Honestly, I think the answer is two fold (and will lead to my addressing the other point there about those other people also being smart). First is that those classes are not easy. Nobody has ever accused a chemistry class of being easy. Or a physics class. Or most math classes. People will often refer to things like psychology as easy though. What’s the difference? Well, it has a lot to do with how you have to think about these things. Science and math demand that you think critically all the time. Very early on, you learn how to deduce things from information that you don’t have in order to make educated guesses. If you can’t do that, you probably won’t do well because those classes are dependent on that skill. In psychology classes, most people can get away with a very basic understanding of what’s going on and never really put much thought into the deeper connections at work. You can memorize your way through psych class to a passing grade. You can’t do that with science and math because it’s not about memorizing. There’s no way to predict in the real world what numbers or situations will present themselves.

Now, this is also very true in psychology. People who go on to higher levels need to learn how to take the basic knowledge and use it to develop critical thinking skills. Nobody ever walked into a psychiatrist or therapist’s office and said “You know, I think I have some PTSD going on. Tell me how to fix that.” Instead, the professional needs to talk to the person and get a deep understanding of their past and what could be going on before they can begin to think about diagnosing a problem. That’s critical thinking.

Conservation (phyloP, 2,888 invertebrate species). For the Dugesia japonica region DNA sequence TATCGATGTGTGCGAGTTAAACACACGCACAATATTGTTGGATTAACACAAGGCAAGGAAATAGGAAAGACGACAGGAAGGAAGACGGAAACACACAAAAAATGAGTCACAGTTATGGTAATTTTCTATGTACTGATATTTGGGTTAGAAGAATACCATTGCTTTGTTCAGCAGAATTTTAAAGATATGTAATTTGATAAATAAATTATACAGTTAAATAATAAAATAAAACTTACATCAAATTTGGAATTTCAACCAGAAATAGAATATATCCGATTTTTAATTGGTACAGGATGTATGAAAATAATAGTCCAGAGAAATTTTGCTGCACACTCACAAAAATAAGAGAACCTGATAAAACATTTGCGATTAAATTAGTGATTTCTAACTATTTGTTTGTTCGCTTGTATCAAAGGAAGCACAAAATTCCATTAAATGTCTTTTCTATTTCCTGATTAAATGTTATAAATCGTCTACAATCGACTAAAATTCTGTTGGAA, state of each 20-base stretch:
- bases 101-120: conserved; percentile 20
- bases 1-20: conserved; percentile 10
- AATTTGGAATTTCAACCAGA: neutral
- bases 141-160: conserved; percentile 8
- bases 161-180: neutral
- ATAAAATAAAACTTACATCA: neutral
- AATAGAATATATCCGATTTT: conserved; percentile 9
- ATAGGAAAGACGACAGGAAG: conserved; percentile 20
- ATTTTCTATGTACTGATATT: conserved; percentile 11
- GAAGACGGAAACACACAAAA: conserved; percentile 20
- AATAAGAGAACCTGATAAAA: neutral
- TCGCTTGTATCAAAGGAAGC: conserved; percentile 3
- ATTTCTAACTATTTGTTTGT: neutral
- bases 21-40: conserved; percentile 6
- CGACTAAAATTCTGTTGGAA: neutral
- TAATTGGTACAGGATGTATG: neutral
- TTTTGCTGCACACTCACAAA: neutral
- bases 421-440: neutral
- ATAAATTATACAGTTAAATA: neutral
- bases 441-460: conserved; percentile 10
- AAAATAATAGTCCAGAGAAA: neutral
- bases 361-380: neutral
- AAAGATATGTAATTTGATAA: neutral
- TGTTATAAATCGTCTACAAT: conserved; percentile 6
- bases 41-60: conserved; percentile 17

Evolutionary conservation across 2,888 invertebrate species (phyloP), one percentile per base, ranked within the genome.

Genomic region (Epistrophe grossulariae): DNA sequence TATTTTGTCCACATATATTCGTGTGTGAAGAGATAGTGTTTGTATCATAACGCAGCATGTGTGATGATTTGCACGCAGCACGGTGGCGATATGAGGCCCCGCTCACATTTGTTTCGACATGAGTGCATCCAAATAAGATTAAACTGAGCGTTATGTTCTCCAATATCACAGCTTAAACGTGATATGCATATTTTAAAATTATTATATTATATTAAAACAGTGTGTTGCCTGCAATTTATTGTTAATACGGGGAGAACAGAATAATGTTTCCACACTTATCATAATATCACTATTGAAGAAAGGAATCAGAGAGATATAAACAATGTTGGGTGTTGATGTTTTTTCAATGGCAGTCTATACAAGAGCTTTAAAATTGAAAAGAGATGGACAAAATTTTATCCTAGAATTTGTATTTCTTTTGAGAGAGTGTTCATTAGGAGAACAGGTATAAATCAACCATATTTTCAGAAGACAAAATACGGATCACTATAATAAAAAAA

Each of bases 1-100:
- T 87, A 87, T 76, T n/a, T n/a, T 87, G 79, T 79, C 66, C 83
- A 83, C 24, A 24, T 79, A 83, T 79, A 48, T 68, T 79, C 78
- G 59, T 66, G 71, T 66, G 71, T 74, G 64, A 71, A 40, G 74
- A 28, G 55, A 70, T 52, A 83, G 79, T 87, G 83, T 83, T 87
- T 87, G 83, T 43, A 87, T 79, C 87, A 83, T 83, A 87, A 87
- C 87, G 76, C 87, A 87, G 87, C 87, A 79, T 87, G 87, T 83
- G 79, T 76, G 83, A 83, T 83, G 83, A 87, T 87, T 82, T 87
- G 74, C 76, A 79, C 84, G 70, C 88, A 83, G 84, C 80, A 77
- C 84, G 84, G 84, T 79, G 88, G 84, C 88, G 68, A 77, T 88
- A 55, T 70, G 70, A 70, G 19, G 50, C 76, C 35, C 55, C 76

Don’t get me wrong here. I’m not saying that most college majors don’t need to critically think. It’s more about how much critical thinking needs to happen at any given level. Scientists have to be able to think critically like that from day one. Often, people can take an introductory psychology class and never think critically once (this isn’t the teacher’s fault, by the way and I’m sure they intend for their students to think critically).

The other issue at work is this idea that win order to do math or science, you have to be “smart” and if you struggle with it, you’re not “smart”. Some of us have those things come to us more easily than others. For example, I can not spell. I rely on spell checkers heavily and sometimes still have mistakes slip through. My brain works in images and pictures and while I can visualize an atom in my head, that means that I see words that way too. The word dog brings an image to my mind and not letters. While dog is pretty easy to spell, there are much more complicated words out there and the letters elude me. A lot. Nobody would say that makes me not smart. And yet when the same is true for someone who can’t visualize molecules like I can, they feel not smart. That’s silly.

We also have a heavy stigma around women and their abilities to do math and science. I am a woman and society says, I shouldn’t be able to do math and science well. Yet I do, so I must be really smart. Except I’m not. I do, however, work very hard. Effort is what got me this knowledge, not some random gift bestowed upon me that makes me different from everyone else. I will admit that I have some skills that make parts of this easier for me, but that’s not true for everything. I still have nightmares about trying to derive Schrodinger’s wave equation (look it up). I kept at it until I learned how to do it though.